The prince, 29, heads for Cape Town, South Africa, on Sunday to take part in Walking with the Wounded‘s South Pole Allied Challenge – a race that spans over 200 miles in temperatures that can dip to 50 degrees below zero. The competition will involve three seven-man teams from the U.K., the U.S., Australia and Canada. During that time, none of the participants will be calling home.
“He won’t get to speak to his girlfriend for about four weeks, which is tough, but it’s the same for everyone,” Walking with the Wounded’s cofounder Ed Parker tells PEOPLE. “There’s no airs and graces. He’s a soldier, he really gets who we are and what we are trying to do, and we’re lucky to have him on board, especially for the whole five weeks.”
During a farewell event in Trafalgar Square on Thursday, Harry unveiled the trophy that will go to the winning team and praised the wounded soldiers who will be accompanying him on the long journey. “All the men and women have achieved so much just to get here, let alone actually walk to the South Pole. It’s just a wonderful display of courage on their part,” he said.
“I’m pretty stubborn and motivated and I don’t give up easily,” Skarsgard, 37, tells PEOPLE. “It’s going to be an honor to meet [the prince],” he added.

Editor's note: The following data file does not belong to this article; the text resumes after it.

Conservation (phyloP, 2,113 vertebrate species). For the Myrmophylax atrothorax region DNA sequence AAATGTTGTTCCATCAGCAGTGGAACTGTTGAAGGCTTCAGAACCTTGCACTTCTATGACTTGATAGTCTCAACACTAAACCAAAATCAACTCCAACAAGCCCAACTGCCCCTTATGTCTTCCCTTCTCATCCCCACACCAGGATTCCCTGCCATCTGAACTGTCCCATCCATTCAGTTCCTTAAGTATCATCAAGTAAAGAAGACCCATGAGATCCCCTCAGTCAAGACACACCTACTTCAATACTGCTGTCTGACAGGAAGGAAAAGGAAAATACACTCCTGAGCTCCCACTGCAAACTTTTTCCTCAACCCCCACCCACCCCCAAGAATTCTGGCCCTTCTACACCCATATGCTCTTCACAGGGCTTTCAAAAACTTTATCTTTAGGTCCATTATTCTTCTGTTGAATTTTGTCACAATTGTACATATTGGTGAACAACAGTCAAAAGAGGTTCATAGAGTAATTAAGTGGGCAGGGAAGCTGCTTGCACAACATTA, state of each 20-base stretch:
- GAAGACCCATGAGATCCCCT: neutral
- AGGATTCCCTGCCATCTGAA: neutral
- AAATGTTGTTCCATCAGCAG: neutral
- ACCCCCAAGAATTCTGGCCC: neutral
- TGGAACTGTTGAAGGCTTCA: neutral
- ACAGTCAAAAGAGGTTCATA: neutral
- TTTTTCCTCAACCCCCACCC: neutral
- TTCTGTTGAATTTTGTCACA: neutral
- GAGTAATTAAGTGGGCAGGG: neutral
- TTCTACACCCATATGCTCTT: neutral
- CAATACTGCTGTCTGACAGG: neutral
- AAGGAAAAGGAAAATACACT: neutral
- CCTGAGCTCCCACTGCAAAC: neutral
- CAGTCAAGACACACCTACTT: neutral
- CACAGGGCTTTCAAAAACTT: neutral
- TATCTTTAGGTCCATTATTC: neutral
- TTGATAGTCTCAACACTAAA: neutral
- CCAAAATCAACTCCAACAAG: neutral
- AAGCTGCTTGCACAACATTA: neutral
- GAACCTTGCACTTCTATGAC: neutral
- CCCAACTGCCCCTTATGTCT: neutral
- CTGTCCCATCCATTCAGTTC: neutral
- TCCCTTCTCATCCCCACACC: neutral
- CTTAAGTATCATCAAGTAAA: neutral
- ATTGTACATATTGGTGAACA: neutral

Each of the three teams – Prince Harry’s Team Glenfiddich (U.K.), Alexander Skarsgard’s team Noom Coach (U.S.) and Dominic West’s Team Soldier On (Australia and Canada) – will include four wounded servicemen and women and pull sleds that weigh over 150 lbs.
With just days before their departure, Parker said Harry “has the same concerns as everyone else, but he’s a fit young man and he clicks with the team, which is so important. He’s a really good guy and great fun to have with us.”
Parker added that Harry has been put on a strict exercise regimen to prepare for the monthlong trip, and he won’t be getting any VIP treatment.
This is the second expedition Harry has been on with the charity, having trekked to the North Pole in 2011 for five days. Walking with the Wounded helps retrain injured military personnel for careers in civilian society.